It is therefore clear that privatization of schools started long before and the current state of Liberia’s education system is as a result of colonial and imperialistic activities.

Today, several government initiatives were put in place to provide more access to educational services to all children in Liberia especially the most disadvantaged. These include the Liberian Primary Education Recovery Program (LPERP) and the interim poverty reduction strategy (iPRS) (Klees, 2018).

While there have been debated issues regarding Public-Private Partnerships (PPP), the notion of low-cost private schooling has received different perceptions. In this light, most low-income families now prefer sending their children to these schools given the fact that they are affordable yet provide quality education. The most impacted groups were the indigenous people unlike the elite in the Liberian societal settings. It is not strange that the contemporary Liberian society is filled with private schools all over despite the fact there are emerging trends to provide a low-cost alternative of the private schools (Klees, 2018). Due to the support that the private schools have been receiving in the Liberian community, the gap between those attending public and private schools is increasing rapidly.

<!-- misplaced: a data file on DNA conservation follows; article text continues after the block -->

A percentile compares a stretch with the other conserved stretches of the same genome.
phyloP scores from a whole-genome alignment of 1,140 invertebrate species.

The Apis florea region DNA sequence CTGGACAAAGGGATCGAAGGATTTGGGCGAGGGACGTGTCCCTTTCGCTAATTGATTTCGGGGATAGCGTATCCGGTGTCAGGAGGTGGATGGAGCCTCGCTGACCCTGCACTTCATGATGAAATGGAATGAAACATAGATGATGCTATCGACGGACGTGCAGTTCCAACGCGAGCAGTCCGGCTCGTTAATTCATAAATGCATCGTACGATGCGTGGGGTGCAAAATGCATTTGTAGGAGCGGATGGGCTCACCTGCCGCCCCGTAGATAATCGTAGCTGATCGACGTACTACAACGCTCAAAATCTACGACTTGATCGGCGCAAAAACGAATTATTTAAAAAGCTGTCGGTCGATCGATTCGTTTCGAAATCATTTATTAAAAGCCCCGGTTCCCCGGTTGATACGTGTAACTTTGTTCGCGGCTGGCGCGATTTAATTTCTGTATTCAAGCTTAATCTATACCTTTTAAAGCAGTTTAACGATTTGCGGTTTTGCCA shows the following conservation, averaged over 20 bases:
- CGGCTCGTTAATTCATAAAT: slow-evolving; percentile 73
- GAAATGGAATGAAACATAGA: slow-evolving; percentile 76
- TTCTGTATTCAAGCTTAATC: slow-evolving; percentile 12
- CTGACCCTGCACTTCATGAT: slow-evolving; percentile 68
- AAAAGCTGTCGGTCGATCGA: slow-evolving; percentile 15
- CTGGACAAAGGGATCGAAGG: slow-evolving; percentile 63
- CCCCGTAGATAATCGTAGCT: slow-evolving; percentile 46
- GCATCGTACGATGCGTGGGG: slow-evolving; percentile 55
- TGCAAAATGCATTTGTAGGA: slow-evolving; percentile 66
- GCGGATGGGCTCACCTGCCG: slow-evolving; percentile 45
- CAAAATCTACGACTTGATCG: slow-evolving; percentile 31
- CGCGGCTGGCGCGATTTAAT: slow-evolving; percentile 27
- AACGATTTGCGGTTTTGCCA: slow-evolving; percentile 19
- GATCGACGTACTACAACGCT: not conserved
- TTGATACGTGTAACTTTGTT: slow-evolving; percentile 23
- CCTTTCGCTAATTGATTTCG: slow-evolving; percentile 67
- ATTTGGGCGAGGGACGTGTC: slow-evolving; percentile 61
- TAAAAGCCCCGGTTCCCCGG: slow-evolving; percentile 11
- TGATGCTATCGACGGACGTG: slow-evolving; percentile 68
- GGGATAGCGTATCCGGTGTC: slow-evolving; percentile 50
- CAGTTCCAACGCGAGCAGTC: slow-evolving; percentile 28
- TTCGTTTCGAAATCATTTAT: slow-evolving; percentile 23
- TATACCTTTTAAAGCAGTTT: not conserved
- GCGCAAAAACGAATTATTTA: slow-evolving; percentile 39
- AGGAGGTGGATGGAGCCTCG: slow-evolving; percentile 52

Primarily, there are enormous researches on the overall prevalence and operation of low-cost private schools in Liberia. According to Alderman et al. (2015), poor parents are fond of sending their children to different schools’ management types. This result reveals that many of the Sub-Saharan countries, as well as India, have opted for low-cost private schools (Baum, Cooper, & Lusk-Stover, 2018). This shows that parents in developing countries are making choices on where to educate their children.